Wine to be destroyed as two are fired at KWV

Tuesday, 7 December, 2004
Arnold Kirkby
Senior KWV winemakers, Ian Nieuwoudt and Gideon Theron have been summarily dismissed after being found guilty by the company of using illegal flavourants in two batches of Sauvignon Blanc – including this year’s South African Young Wine Champion.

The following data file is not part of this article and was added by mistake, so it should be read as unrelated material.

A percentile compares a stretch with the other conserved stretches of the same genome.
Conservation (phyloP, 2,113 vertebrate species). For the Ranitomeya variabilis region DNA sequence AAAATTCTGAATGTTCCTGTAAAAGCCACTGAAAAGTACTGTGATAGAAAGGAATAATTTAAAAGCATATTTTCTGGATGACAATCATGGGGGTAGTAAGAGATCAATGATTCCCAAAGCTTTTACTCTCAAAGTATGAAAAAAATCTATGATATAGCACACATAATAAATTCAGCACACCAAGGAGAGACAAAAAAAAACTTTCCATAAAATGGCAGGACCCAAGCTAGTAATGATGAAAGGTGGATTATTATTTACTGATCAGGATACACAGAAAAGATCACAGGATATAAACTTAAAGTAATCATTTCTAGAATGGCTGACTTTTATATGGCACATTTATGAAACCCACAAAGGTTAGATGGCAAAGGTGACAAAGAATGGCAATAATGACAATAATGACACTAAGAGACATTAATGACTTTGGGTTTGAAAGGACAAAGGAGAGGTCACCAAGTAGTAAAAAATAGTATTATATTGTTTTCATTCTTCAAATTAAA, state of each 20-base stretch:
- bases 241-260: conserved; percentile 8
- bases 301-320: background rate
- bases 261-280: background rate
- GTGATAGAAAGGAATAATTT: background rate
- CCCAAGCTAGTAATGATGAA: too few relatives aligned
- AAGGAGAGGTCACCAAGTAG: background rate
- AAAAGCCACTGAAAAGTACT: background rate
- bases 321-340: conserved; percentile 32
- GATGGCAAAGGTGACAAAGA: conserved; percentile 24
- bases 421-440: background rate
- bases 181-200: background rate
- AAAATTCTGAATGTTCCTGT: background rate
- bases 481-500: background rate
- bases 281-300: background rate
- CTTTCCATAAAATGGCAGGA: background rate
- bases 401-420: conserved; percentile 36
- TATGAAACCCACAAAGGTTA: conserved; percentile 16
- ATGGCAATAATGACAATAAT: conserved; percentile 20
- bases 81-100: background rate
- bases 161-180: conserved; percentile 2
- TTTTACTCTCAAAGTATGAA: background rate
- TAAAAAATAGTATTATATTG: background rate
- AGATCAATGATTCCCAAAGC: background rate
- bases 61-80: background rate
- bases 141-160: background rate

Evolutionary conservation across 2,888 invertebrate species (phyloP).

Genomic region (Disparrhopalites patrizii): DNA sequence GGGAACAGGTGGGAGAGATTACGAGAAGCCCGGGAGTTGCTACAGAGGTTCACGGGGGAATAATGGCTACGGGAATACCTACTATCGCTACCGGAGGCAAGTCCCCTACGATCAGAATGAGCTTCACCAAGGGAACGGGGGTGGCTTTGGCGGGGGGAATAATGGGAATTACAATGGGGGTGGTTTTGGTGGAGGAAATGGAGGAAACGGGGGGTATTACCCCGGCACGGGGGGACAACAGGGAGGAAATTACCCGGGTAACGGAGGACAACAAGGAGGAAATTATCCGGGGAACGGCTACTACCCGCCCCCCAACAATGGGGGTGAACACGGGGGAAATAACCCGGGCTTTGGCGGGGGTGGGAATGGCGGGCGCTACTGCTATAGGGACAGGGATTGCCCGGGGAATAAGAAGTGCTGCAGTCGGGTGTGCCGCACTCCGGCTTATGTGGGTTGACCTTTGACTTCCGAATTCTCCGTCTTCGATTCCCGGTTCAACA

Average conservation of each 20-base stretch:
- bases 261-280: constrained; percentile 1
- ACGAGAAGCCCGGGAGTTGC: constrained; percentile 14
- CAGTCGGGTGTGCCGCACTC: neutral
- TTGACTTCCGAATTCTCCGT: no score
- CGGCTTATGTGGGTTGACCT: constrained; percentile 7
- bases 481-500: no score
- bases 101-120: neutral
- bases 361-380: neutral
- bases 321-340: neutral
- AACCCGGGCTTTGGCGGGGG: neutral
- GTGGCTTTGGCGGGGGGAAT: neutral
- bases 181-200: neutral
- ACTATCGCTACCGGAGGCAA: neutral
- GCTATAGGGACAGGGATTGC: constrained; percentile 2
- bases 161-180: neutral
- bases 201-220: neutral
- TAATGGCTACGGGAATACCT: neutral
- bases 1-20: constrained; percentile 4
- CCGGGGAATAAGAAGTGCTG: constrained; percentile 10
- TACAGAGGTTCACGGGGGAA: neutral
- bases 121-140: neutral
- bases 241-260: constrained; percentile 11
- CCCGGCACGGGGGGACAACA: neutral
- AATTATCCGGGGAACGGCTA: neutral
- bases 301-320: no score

KWV Limited MD, Dr Willem Barnard, attributed the reason for the use of illegal flavourants in the wines, the 2004 KWV Reserve Sauvignon Blanc and the 2004 Laborie Estate Sauvignon Blanc, this year’s champion, to ego and a drive to win medals. A total of 67 000 litres, 45 000 litres of which was destined for the KWV Reserve range, would be destroyed by the company, under the beady eye of the South African Wine & Spirit Board (WSB). The KWV wine had already been bottled, but the Laborie wine was still in a tank. The bottles would have to be emptied and a waste disposal company would be commissioned to destroy it. The total cost of the wine and its destruction could run to about R1 million. Industry pundits say that the cost to KWV – and the industry’s reputation – would be even greater. Theron was appointed as Laborie’s winemaker a decade ago and Nieuwoudt joined KWV in the late 1990s. A clearly incensed Barnard said details of the WSB findings would be handed over to the Department of Agriculture’s Administering Officer for the Liquor Products Act. The Department would then do its own investigation before deciding whether it should be handed over to the Attorney General for possible prosecution. This was confirmed by Dr Jakob Deist, chairman of the WSB. Barnard confirmed that KWV undertook its own independent analyses of all its 2004 Sauvignon Blancs and that his company had co-operated fully with the WSB during the course of the investigation. KWV had distanced itself from the very beginning, together with the industry, from any illegal practices and acted immediately when it was informed of the findings. He said none of the 2004 wines identified as having illegal flavourants had been distributed. The two illegal batches had been isolated in the respective cellars. Barnard emphasised that both winemakers had operated independently of each other and this was determined by the fact that the analyses of each batch of wine showed different techniques were used. They had done so on their own initiative, without authorisation, permission or a mandate and that KWV was unaware of the manipulation of the wines at any stage. He said all his winemakers had undergone polygraph tests, with the exception of Theron and Nieuwoudt, who both declined to be tested. He said they accepted full responsibility and did not implicate anybody else in the activities. Hearings were held last week and the correct labour procedures implemented to conclude the affair. KWV chairman, Danie de Wet, said he had issued instructions that every batch of Sauvignon Blanc wine in the market place and in the cellars be analysed to ensure that no illegal wines escaped. He said transparency in this issue was a priority from the time that it came to the executive’s attention in mid-October. He had insisted that everything be put on the table and that no skeletons be left behind. He was also firm that none of the affected wine find its way into the marketplace and that steps be taken to implement aromatic fingerprinting in the future, so that nobody was able to tamper with KWV products. Cellar staff in Paarl were still in a state of despair today after the revelations of the past week. Barnard said that the entire personnel complement had reaffirmed their commitment to uphold the company’s ethical code and quality assurance. Barnard said that none of last year’s Sauvignon blancs had been tested and that the 2003 KWV Reserve Sauvignon Blanc, which won a double gold Veritas Award, was sold out. He said there would also be the humiliation of having to hand back the trophy for the champion Sauvignon Blanc to the organisers of the South African Young Wine Show. Chairman of the Young Wine Show, Duimpie Bayly, said that this announcement had been a little sudden and that he would convene his board to discuss and decide what should be done. When approached for comment both winemakers said they did not want to comment until they had had time to study the contents of the KWV media statement.